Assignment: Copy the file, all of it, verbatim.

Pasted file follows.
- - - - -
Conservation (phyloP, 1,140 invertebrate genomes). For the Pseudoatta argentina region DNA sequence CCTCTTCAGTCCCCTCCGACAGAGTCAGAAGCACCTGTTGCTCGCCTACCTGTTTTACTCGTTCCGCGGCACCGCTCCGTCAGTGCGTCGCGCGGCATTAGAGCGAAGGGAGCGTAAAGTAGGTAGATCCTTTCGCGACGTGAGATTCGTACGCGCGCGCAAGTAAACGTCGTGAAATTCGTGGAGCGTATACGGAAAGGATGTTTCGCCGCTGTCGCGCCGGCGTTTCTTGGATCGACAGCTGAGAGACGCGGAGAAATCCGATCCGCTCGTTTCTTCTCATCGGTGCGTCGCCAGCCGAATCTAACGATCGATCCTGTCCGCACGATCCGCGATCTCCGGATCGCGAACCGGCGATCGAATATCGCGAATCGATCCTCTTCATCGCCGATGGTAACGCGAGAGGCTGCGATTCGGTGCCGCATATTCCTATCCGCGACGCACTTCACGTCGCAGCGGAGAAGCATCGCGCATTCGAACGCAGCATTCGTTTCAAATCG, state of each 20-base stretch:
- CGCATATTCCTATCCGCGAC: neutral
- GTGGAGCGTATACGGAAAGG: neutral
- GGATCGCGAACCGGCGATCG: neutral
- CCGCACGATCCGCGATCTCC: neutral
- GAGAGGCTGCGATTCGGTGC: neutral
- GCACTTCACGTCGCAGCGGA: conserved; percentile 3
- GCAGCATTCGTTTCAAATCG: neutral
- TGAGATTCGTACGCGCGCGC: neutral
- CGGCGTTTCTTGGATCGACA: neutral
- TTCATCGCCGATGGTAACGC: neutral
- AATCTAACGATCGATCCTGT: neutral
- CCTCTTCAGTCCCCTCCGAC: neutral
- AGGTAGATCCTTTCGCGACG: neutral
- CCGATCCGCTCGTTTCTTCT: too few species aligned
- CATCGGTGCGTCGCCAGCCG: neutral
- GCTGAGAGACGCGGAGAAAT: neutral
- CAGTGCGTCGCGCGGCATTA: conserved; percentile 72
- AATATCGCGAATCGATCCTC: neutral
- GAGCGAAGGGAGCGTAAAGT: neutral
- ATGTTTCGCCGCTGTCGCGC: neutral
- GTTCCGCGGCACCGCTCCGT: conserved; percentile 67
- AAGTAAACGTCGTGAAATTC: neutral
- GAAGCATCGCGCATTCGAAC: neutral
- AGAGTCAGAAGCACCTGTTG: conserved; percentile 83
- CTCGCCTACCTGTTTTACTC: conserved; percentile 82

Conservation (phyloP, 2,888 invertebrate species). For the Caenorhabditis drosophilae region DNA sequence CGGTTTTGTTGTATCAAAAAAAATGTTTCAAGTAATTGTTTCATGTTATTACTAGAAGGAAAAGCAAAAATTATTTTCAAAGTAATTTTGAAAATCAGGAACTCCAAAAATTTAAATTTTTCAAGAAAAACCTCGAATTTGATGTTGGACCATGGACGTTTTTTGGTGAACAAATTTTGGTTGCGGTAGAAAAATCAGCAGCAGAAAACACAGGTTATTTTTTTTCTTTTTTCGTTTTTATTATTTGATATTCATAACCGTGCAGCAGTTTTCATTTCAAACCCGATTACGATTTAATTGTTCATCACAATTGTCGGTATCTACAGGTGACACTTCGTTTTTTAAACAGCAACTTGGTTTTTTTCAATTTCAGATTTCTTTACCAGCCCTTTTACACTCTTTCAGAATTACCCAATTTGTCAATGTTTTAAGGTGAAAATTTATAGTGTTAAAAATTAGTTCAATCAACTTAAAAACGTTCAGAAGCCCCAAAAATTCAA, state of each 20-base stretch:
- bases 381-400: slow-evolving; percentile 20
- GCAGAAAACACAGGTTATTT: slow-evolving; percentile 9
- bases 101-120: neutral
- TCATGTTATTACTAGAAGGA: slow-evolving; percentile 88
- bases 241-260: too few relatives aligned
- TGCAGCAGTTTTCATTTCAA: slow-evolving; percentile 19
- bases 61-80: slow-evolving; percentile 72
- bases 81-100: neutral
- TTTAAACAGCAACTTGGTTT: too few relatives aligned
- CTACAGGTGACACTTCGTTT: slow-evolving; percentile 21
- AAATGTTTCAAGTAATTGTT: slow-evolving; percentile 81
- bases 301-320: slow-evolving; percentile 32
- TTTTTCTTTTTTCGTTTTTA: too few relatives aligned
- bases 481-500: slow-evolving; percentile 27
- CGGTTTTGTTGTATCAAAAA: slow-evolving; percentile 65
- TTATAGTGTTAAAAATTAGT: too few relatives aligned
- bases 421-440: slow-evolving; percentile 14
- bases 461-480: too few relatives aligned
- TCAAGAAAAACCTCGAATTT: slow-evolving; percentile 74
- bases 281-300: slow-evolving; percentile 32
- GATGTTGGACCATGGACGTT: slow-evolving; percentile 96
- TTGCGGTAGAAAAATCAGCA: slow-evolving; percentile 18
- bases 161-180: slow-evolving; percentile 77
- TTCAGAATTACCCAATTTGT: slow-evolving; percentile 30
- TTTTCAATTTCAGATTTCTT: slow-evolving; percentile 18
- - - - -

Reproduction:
Conservation (phyloP, 1,140 invertebrate genomes). For the Pseudoatta argentina region DNA sequence CCTCTTCAGTCCCCTCCGACAGAGTCAGAAGCACCTGTTGCTCGCCTACCTGTTTTACTCGTTCCGCGGCACCGCTCCGTCAGTGCGTCGCGCGGCATTAGAGCGAAGGGAGCGTAAAGTAGGTAGATCCTTTCGCGACGTGAGATTCGTACGCGCGCGCAAGTAAACGTCGTGAAATTCGTGGAGCGTATACGGAAAGGATGTTTCGCCGCTGTCGCGCCGGCGTTTCTTGGATCGACAGCTGAGAGACGCGGAGAAATCCGATCCGCTCGTTTCTTCTCATCGGTGCGTCGCCAGCCGAATCTAACGATCGATCCTGTCCGCACGATCCGCGATCTCCGGATCGCGAACCGGCGATCGAATATCGCGAATCGATCCTCTTCATCGCCGATGGTAACGCGAGAGGCTGCGATTCGGTGCCGCATATTCCTATCCGCGACGCACTTCACGTCGCAGCGGAGAAGCATCGCGCATTCGAACGCAGCATTCGTTTCAAATCG, state of each 20-base stretch:
- CGCATATTCCTATCCGCGAC: neutral
- GTGGAGCGTATACGGAAAGG: neutral
- GGATCGCGAACCGGCGATCG: neutral
- CCGCACGATCCGCGATCTCC: neutral
- GAGAGGCTGCGATTCGGTGC: neutral
- GCACTTCACGTCGCAGCGGA: conserved; percentile 3
- GCAGCATTCGTTTCAAATCG: neutral
- TGAGATTCGTACGCGCGCGC: neutral
- CGGCGTTTCTTGGATCGACA: neutral
- TTCATCGCCGATGGTAACGC: neutral
- AATCTAACGATCGATCCTGT: neutral
- CCTCTTCAGTCCCCTCCGAC: neutral
- AGGTAGATCCTTTCGCGACG: neutral
- CCGATCCGCTCGTTTCTTCT: too few species aligned
- CATCGGTGCGTCGCCAGCCG: neutral
- GCTGAGAGACGCGGAGAAAT: neutral
- CAGTGCGTCGCGCGGCATTA: conserved; percentile 72
- AATATCGCGAATCGATCCTC: neutral
- GAGCGAAGGGAGCGTAAAGT: neutral
- ATGTTTCGCCGCTGTCGCGC: neutral
- GTTCCGCGGCACCGCTCCGT: conserved; percentile 67
- AAGTAAACGTCGTGAAATTC: neutral
- GAAGCATCGCGCATTCGAAC: neutral
- AGAGTCAGAAGCACCTGTTG: conserved; percentile 83
- CTCGCCTACCTGTTTTACTC: conserved; percentile 82

Conservation (phyloP, 2,888 invertebrate species). For the Caenorhabditis drosophilae region DNA sequence CGGTTTTGTTGTATCAAAAAAAATGTTTCAAGTAATTGTTTCATGTTATTACTAGAAGGAAAAGCAAAAATTATTTTCAAAGTAATTTTGAAAATCAGGAACTCCAAAAATTTAAATTTTTCAAGAAAAACCTCGAATTTGATGTTGGACCATGGACGTTTTTTGGTGAACAAATTTTGGTTGCGGTAGAAAAATCAGCAGCAGAAAACACAGGTTATTTTTTTTCTTTTTTCGTTTTTATTATTTGATATTCATAACCGTGCAGCAGTTTTCATTTCAAACCCGATTACGATTTAATTGTTCATCACAATTGTCGGTATCTACAGGTGACACTTCGTTTTTTAAACAGCAACTTGGTTTTTTTCAATTTCAGATTTCTTTACCAGCCCTTTTACACTCTTTCAGAATTACCCAATTTGTCAATGTTTTAAGGTGAAAATTTATAGTGTTAAAAATTAGTTCAATCAACTTAAAAACGTTCAGAAGCCCCAAAAATTCAA, state of each 20-base stretch:
- bases 381-400: slow-evolving; percentile 20
- GCAGAAAACACAGGTTATTT: slow-evolving; percentile 9
- bases 101-120: neutral
- TCATGTTATTACTAGAAGGA: slow-evolving; percentile 88
- bases 241-260: too few relatives aligned
- TGCAGCAGTTTTCATTTCAA: slow-evolving; percentile 19
- bases 61-80: slow-evolving; percentile 72
- bases 81-100: neutral
- TTTAAACAGCAACTTGGTTT: too few relatives aligned
- CTACAGGTGACACTTCGTTT: slow-evolving; percentile 21
- AAATGTTTCAAGTAATTGTT: slow-evolving; percentile 81
- bases 301-320: slow-evolving; percentile 32
- TTTTTCTTTTTTCGTTTTTA: too few relatives aligned
- bases 481-500: slow-evolving; percentile 27
- CGGTTTTGTTGTATCAAAAA: slow-evolving; percentile 65
- TTATAGTGTTAAAAATTAGT: too few relatives aligned
- bases 421-440: slow-evolving; percentile 14
- bases 461-480: too few relatives aligned
- TCAAGAAAAACCTCGAATTT: slow-evolving; percentile 74
- bases 281-300: slow-evolving; percentile 32
- GATGTTGGACCATGGACGTT: slow-evolving; percentile 96
- TTGCGGTAGAAAAATCAGCA: slow-evolving; percentile 18
- bases 161-180: slow-evolving; percentile 77
- TTCAGAATTACCCAATTTGT: slow-evolving; percentile 30
- TTTTCAATTTCAGATTTCTT: slow-evolving; percentile 18